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This Ancient Giant Armadillo Is Responsible For Giving Us The Avocado

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But not just this giant armadillo. Giant sloths, four-tusked elephants, and a whole bunch of other ancient mammals that roamed the earth over 10,000 years ago also all played a role.

Over at National Geographic's The Plate, they're looking at the history of how the modern avocado evolved. The history of humans and avocados stretches back quite far — people started farming them in Mexico all the way back in 5,000 BCE. But, long, long before we started taking a hand in their development, the giant mammals of the Cenozoic Era were the first animals that helped the avocado to evolve:

The avocado as we know it developed to tempt the megafauna of the Cenozoic Era—massive mammals capable of gulping down an avocado whole and later, just as competently, eliminating its sizable central seed. This arrangement suited everybody: avocado eaters got a healthy, fat-filled meal and the avocado's seeds were dispersed far and wide in piles of seed-supporting dung. Among the avocado eaters were such behemoths as Megatherium, the giant ground sloth, which weighed four tons and stood as tall as a giraffe; the rhinoceros-like Toxodon; Glyptodon, an armadillo the size of a Volkswagen Beetle; and the gomphotheres, proto-elephants with four sets of tusks, the lower pair shaped like enormous spatulas.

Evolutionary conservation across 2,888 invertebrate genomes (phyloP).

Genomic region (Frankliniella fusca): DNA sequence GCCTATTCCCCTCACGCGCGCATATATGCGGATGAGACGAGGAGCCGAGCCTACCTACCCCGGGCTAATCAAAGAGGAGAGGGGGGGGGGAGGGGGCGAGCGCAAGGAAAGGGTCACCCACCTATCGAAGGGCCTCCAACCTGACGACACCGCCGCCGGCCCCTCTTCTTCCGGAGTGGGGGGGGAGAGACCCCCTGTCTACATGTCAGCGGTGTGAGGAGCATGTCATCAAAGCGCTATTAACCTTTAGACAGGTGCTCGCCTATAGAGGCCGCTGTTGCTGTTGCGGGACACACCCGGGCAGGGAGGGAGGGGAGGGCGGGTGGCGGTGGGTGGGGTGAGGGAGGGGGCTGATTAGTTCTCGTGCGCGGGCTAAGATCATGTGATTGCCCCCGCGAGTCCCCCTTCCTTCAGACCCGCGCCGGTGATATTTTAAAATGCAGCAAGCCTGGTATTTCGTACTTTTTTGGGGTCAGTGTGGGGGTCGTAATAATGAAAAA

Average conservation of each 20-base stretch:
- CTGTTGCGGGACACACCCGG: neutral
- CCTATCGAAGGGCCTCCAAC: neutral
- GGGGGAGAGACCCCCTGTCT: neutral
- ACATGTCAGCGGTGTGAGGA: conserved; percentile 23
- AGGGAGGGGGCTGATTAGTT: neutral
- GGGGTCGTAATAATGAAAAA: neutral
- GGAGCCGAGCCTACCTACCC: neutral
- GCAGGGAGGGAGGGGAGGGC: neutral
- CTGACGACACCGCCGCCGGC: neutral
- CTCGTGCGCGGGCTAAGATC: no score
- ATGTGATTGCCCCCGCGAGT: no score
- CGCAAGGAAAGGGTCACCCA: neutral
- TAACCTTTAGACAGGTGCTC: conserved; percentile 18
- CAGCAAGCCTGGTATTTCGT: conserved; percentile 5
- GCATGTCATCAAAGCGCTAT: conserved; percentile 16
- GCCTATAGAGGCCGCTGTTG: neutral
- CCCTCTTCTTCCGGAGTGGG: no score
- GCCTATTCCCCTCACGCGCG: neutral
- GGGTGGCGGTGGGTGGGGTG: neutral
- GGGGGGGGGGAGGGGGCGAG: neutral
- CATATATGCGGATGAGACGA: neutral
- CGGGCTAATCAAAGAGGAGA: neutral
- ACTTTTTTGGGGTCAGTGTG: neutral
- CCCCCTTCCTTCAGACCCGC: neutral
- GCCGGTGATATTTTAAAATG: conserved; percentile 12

About 13,000 years ago, however, in the course of the Pleistocene extinction, the bulk of the world's megafauna vanished from the earth. The disaster—whatever it was—struck every continent. South America, hit the worst, lost 83 percent of its large mammals; North America lost 68 percent. Mammoths and mastodons, saber-tooth cats, dire wolves, woolly rhinos, and all the aforementioned avocado eaters died.


Fortunately, even though the animals that helped its spread went extinct, the avocado was able to hang around long enough for other species, like us, to figure out what Glyptodon already knew: That underneath its green spiky skin, the avocado was delicious.

You can read the whole thing right here.

Image: Artist's conception of a Glyptodon / Pavel Riha